The background to the changes which I introduced earlier this year is that, now that the main constraint to the eradication of TB, the presence of the disease in badgers, is being addressed in a very effective manner, we need to move on to address some of the other constraints such as the movement of high risk animals and animals from high risk herds. Accordingly, my Department is paying increased attention to detecting the disease and preventing its spread to other herds and greater stress is being laid on ensuring that all herds test on time and on reducing movement opportunities for potentially infected cattle so as to provide increased protection for clear herds.
These measures are underpinned by research which indicates that movement of animals from the herds in question represents a significant risk to other herdowners who would otherwise buy these animals. For example, Department statistics show that, in 2011, the risk of herds which are contiguous to a high risk breakdown disclosing TB is almost 3 times greater than the risk in the case of herds tested on a round test. In view of the fact that contiguous tests were conducted on some 8,000 herds in 2011, involving almost 800,000 animals and resulting in the disclosure of 2,256 reactors, the risk of TB spreading from herds which are contiguous to high risk breakdowns is very significant.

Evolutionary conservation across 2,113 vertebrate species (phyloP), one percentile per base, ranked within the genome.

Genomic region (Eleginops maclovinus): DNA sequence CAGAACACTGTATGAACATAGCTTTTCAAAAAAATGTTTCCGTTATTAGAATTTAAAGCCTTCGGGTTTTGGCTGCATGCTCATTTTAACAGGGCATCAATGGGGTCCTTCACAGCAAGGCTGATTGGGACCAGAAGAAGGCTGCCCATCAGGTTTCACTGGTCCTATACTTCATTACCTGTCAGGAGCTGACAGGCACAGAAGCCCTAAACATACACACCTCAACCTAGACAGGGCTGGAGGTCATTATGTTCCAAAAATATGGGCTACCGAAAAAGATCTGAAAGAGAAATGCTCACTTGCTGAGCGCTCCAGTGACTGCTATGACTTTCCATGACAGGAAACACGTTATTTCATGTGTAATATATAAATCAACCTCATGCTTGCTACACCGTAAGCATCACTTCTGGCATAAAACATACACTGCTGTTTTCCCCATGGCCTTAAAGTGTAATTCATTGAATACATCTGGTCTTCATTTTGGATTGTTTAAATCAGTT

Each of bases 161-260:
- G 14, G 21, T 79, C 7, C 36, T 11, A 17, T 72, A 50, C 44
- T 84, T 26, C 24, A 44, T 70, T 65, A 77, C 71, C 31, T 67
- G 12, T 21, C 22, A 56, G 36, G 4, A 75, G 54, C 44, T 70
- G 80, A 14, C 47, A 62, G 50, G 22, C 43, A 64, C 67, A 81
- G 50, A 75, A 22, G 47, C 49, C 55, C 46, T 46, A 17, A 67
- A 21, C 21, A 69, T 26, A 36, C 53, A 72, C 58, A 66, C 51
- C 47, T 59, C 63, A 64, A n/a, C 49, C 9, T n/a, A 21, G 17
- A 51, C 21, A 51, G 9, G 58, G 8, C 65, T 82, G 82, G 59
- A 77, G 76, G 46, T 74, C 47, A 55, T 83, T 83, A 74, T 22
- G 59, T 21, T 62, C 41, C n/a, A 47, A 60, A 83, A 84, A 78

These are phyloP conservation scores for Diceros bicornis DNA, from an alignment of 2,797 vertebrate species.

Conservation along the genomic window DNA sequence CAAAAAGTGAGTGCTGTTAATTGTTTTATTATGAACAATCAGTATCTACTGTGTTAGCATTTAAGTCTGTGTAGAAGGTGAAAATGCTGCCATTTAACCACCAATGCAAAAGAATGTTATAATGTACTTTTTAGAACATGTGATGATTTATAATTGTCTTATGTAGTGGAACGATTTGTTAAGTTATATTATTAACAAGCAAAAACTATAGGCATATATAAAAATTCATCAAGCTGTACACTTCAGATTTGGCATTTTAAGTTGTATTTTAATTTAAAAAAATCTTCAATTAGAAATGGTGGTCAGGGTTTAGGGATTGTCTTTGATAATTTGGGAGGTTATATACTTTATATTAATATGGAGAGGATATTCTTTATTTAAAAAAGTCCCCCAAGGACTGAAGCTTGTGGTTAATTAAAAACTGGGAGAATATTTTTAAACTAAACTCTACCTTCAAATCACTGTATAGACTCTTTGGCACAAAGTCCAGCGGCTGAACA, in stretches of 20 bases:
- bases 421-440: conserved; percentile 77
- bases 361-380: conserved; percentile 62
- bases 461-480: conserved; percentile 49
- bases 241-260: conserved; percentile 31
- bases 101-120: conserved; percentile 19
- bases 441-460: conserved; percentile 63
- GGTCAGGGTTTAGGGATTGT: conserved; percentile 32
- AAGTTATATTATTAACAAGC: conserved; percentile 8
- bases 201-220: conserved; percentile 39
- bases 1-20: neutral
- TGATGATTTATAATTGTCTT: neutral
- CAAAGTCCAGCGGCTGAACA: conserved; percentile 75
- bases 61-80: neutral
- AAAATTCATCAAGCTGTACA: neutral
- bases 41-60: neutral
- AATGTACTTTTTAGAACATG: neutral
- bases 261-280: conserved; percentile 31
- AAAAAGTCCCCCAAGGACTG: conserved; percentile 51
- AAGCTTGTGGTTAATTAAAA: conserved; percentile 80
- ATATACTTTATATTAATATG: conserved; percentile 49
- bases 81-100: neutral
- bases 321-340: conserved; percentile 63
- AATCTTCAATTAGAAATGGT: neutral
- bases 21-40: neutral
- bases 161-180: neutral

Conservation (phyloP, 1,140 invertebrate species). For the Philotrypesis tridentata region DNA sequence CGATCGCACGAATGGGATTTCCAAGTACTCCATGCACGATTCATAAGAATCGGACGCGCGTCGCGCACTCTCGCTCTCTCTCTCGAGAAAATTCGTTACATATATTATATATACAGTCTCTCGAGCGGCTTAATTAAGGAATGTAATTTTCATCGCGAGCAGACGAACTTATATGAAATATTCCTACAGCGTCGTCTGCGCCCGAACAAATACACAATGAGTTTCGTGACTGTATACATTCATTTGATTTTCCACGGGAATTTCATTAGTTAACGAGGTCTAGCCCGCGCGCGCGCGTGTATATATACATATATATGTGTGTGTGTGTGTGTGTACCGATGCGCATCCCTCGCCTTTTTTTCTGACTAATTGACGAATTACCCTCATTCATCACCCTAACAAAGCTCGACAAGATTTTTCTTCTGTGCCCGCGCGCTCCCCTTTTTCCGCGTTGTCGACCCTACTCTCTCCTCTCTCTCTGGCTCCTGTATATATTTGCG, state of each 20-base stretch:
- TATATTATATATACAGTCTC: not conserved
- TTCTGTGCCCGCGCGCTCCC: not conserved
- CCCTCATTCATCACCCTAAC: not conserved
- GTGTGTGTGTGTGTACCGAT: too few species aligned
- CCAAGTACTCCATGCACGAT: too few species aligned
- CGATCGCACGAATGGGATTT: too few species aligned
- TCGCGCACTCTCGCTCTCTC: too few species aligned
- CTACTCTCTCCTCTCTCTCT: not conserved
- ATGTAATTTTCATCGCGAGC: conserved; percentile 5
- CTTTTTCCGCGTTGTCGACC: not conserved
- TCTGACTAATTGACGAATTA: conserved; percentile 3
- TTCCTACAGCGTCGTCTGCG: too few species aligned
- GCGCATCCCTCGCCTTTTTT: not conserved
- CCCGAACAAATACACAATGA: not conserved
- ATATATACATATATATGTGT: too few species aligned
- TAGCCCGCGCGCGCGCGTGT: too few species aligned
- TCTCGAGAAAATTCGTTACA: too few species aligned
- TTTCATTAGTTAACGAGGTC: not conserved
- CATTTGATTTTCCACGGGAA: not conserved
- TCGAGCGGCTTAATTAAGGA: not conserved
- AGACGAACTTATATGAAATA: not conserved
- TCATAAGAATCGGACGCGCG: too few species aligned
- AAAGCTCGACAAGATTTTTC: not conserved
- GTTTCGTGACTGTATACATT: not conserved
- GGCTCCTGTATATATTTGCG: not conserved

With regard to the changes to the contiguous testing arrangements, the position is that herds which are contiguous to a high risk breakdown were already required to undergo an additional testing regime under the previous arrangements. The contiguous testing programme only applies to those herds contiguous to a high risk breakdown (approximately one third of all restrictions) which, after a risk based epidemiological investigation, are considered to be relevant to the breakdown. In relation to holdings that have not held livestock in the previous four months or more, assuming that those holdings now have cattle, the testing regime to be deployed in such cases is dependant on an epidemiological investigation, including into the timing of the spread of infection relative to the usage of the land in question and whether the herd has had a clear test since the last time the land was used.